Insurers are doubling down on Medicaid managed care, too. UnitedHealthcare, the nation's largest carrier, this year hired Dr. Jeffrey Brenner to apply managed care concepts honed at his New Jersey practice to the Minnetonka, Minn., insurer's 6 million Medicaid enrollees nationwide. His staff was trained to provide a personal touch—say, going with patients to doctors' appointments and helping set health goals. "We trained our staff . . . to coach and mentor," Brenner says.
Connecticut, however, bucked the trend. It cut ties with insurers in 2012 after seeing double-digit annual cost increases and brought managing care in-house, says Kate McEvoy, its Medicaid director.
In Illinois, Rauner is putting his own spin on Medicaid managed care. His gamble involves increasing required enrollment to 80 percent of Medicaid recipients, shrinking the number of insurers overseeing their care from the current 12, and likely paying insurers more. Nine insurers bidding for the business await their fate. The prize is a piece of potentially $9 billion in contracts a year over four years.
Rauner wants insurers to focus on behavioral health in particular. Here's why: Illinois Medicaid recipients with a mental illness or addiction make up just 25 percent of all people in the program but account for 56 percent all costs.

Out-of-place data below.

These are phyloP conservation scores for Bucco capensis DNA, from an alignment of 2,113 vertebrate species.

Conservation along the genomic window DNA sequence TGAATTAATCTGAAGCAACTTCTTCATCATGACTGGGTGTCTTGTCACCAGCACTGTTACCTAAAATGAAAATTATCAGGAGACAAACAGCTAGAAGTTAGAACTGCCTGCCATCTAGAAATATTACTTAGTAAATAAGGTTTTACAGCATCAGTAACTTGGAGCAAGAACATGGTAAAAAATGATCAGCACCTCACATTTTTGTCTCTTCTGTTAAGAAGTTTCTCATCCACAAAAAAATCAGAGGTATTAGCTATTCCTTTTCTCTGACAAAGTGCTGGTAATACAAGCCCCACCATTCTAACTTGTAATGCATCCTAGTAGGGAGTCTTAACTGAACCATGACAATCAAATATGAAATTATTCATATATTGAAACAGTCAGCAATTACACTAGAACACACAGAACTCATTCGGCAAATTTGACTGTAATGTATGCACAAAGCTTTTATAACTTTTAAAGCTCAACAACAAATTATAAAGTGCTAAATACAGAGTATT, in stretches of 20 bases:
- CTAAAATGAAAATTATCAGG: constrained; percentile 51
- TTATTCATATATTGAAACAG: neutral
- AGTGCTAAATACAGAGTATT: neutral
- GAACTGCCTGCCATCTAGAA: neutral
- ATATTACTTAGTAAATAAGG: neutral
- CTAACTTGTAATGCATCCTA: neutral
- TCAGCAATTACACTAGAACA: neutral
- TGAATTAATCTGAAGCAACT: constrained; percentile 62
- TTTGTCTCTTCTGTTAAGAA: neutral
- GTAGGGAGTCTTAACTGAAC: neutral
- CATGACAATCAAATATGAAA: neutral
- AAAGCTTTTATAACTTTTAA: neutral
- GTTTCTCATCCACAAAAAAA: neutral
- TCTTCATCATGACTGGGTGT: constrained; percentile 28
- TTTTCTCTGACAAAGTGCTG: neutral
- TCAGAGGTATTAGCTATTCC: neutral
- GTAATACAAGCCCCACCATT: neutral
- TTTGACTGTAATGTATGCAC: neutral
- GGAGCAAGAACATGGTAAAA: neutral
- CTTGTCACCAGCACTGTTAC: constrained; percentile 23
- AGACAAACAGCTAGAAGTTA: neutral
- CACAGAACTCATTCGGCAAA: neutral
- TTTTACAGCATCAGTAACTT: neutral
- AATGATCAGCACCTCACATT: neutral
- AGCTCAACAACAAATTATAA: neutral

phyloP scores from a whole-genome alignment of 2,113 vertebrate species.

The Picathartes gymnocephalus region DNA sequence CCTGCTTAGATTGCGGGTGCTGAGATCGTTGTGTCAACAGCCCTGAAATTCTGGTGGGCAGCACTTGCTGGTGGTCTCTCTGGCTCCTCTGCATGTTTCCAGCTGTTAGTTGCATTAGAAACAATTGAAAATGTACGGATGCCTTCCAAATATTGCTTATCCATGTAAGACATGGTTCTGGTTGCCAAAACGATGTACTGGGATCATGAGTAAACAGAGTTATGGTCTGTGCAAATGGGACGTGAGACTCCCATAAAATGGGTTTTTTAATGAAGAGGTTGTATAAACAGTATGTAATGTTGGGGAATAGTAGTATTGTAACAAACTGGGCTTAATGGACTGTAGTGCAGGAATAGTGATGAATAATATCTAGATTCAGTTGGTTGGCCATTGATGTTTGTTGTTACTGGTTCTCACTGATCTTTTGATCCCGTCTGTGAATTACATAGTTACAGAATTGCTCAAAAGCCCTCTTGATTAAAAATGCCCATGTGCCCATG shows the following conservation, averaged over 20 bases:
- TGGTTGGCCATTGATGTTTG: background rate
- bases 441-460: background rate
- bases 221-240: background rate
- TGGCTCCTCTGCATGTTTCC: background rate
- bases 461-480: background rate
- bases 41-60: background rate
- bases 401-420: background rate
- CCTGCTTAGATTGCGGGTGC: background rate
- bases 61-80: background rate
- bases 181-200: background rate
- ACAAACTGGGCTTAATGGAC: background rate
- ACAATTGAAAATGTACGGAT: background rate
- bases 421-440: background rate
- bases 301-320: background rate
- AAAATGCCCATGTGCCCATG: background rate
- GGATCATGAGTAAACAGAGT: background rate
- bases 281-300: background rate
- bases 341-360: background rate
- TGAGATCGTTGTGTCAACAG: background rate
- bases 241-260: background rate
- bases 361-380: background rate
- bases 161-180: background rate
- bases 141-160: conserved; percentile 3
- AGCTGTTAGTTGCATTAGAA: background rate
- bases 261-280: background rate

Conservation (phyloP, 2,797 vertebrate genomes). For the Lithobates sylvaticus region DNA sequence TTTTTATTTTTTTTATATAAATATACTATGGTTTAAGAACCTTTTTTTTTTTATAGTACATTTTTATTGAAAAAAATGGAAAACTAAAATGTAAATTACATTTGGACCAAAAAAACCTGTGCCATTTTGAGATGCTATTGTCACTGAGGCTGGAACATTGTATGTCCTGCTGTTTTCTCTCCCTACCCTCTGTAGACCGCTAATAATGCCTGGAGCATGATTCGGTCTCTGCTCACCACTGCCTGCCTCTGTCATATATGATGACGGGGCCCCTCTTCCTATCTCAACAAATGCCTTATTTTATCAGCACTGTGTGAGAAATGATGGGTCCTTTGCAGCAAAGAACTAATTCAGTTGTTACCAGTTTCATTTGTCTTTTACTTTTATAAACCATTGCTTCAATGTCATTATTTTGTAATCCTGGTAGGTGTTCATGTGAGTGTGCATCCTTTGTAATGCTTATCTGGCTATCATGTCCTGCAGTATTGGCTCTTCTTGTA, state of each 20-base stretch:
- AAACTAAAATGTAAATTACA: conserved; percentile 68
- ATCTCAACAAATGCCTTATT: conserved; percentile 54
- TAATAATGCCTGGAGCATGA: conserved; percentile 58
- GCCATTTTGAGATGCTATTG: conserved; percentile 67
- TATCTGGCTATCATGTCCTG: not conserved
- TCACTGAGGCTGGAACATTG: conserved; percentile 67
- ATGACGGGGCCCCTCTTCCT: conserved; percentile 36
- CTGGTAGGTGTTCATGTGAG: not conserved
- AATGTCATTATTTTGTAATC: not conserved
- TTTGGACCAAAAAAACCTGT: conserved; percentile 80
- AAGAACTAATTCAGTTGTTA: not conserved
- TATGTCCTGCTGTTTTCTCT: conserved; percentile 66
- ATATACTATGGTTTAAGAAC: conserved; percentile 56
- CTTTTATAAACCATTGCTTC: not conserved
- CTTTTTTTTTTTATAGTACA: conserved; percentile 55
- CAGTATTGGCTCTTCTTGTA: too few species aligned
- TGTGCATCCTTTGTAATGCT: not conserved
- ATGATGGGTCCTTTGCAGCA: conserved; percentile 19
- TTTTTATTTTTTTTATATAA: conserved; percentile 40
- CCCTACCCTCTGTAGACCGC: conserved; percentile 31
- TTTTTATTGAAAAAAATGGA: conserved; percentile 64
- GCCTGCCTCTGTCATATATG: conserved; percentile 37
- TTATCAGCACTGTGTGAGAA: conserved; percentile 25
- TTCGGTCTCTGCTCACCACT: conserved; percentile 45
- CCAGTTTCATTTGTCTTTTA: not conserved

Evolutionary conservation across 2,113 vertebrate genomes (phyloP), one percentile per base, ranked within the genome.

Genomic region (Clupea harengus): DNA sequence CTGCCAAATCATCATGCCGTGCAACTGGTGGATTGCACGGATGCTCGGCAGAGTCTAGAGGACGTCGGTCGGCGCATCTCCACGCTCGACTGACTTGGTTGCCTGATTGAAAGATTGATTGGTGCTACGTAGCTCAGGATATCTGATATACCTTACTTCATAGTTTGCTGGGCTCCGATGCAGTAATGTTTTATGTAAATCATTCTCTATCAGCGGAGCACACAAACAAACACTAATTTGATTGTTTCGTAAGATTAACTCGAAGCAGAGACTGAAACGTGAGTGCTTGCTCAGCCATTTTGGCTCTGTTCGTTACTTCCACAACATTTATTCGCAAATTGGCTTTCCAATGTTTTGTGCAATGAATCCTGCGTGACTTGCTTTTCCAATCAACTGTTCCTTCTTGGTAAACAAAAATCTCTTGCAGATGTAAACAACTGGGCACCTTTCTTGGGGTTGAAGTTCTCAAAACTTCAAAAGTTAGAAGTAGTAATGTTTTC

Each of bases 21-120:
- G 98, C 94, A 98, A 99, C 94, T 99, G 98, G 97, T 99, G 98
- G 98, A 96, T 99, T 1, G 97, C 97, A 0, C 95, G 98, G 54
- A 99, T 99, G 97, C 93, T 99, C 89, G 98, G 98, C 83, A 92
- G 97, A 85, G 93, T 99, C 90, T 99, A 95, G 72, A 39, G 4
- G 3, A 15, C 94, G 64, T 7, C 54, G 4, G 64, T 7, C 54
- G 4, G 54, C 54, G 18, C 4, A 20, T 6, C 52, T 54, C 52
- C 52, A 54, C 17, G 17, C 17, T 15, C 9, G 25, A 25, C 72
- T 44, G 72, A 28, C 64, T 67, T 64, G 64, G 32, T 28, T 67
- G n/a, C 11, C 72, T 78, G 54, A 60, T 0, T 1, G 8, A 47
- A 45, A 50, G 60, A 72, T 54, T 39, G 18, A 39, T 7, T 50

The governor also is encouraging insurers to forge stronger ties with nonprofits that have connections to hard-to-find enrollees like homeless people or those with expensive chronic conditions. It could be a financial boost for the nonprofits, too.
The AIDS Foundation, Thresholds and Heartland Health Outreach are among the Chicago-based groups interested. They perform these functions now in one way or another.
Photo by Manuel Martinez Floyd Taylor, 49, is a County Care member who suffers from depression. His team of providers includes a primary care physician, a psychiatrist and a case manager from Thresholds, a nonprofit that links people with mental illness to housing, jobs and medical services.
Take Floyd Taylor, 49, a CountyCare member who suffers from depression. His team of providers includes a primary care physician, a psychiatrist and a case manager from Thresholds, which links people with mental illness to housing, jobs and medical services.